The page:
The seafood industry has weighed in with a strong submission against Golden Bay-based Chatham Rock Phosphate's application to suction-mine the Chatham Rise.
Submissions to the Environmental Protection Authority closed yesterday, with the Deepwater Group, representing 95 per cent of fish quota beyond coastal waters, saying the mining would have "significant and irreversible adverse effects on the marine environment".
Impacts would include "massive disruption" to the seabed and the destruction of fauna on it, including protected corals, the group says.
The application pits one extractive business against another, with the seafood industry saying its harvesting is sustainable in the foreseeable future while CRP's plan is for one-off removal over only 15 years.
"Chatham Rise is home to New Zealand's most productive and abundant deepwater fisheries and is recognised as a ‘hotspot' habitat for juvenile fish including hoki, ling, silver warehou and white warehou," Deepwater Group chief executive George Clement said.
Mining had the potential to impact on fisheries well beyond the area.
"Almost all of our juvenile hoki live on the Chatham Rise. When they mature they move on to other feeding and breeding grounds around New Zealand. If the nursery environment for these young fish is adversely affected by mining, there will be fewer hoki and catches will be reduced across the entire New Zealand zone."
The group's submission says downstream effects would include changes to water quality as a result of the release of trace metals and other contaminants. Combined with "widespread habitat destruction", this would put the health and quality of New Zealand's sustainable fisheries at risk.
CRP has repeatedly said the effects of hoovering up phosphate
nodules from the sea floor 450 kilometres east of Christchurch would be minor and only affect a small part of the Chatham Rise, which is between Canterbury and the Chatham Islands.
But Clement labels the plan "large-scale strip mining" and says the area under claim for mining is equivalent to all of the North Island south of Foxton, most of it not yet harmed by human activities.
"People in Auckland and Wellington wouldn't want strip mining in the space where they live, and we don't want it in the nation's CBD for seafood production," he said.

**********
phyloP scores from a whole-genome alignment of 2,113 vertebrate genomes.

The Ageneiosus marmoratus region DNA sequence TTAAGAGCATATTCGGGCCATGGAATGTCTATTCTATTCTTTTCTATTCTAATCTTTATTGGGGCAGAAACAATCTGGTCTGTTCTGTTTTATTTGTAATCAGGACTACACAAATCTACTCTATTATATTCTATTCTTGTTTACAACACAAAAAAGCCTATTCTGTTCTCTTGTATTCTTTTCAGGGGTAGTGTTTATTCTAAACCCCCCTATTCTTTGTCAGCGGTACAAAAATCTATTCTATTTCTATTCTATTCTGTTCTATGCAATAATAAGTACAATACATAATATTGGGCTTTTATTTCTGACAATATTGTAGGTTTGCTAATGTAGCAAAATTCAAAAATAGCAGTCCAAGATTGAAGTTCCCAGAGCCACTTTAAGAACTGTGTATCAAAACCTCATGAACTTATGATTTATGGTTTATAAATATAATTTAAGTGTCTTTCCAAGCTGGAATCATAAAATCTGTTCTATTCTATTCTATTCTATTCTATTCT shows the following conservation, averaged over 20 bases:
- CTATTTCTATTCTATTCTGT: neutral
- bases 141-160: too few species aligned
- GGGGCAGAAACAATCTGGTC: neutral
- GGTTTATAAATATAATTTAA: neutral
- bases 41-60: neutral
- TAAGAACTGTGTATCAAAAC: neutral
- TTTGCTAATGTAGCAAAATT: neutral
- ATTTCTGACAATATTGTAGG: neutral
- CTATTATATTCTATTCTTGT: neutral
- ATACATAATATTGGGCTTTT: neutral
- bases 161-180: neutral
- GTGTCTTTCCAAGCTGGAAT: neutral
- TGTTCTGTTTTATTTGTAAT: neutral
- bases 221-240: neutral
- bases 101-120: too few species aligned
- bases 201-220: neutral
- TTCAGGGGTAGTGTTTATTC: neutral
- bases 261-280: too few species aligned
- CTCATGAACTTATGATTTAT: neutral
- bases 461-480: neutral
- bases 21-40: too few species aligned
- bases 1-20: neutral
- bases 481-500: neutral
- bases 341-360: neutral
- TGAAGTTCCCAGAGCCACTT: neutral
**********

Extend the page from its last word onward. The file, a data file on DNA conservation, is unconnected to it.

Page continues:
The difference is explained by the fact that while CRP has a mining permit for only 820 square kilometres, and intends to mine 30sq km a year to meet its annual target of 1.5 million tonnes of phosphate nodules, it is seeking marine consent for the total Chatham Rise: 10,192 sq km.
Its application says the remaining area could be mined in future depending on research results and obtaining relevant mining permits.
If the mining is approved, it would be the first in water at such depth - 250 to 450 metres.
CRP has said the mining would benefit New Zealand by $900 million over 15 years.
"This is a one-off gain and one that will leave the seabed turned upside down," Clements said. "During this period seafood from the Chatham Rise will earn New Zealand in excess of $2500 million, and this revenue doesn't just end in 16 years' time."
New Zealand-listed CRP, part-owned by Dutch dredging and shipping giant Royal Boskalis and American venture capitalists, intends to suck up sand, silt and phosphate nodules from gravel to tennis ball-sized lumps for sale, unprocessed, to the fertiliser market in New Zealand and overseas. It believes the resource is worth $6 billion, and has forecast earnings of $62m to $100m a year for 15 years.
It is run from Golden Bay and an office in Wellington by managing director Chris Castle and corporate affairs director Linda Sanders, who have other mining-related interests.
Hearings, likely to take place in Wellington and the Chatham Islands, are set to begin on September 4, with a decision expected by the end of November.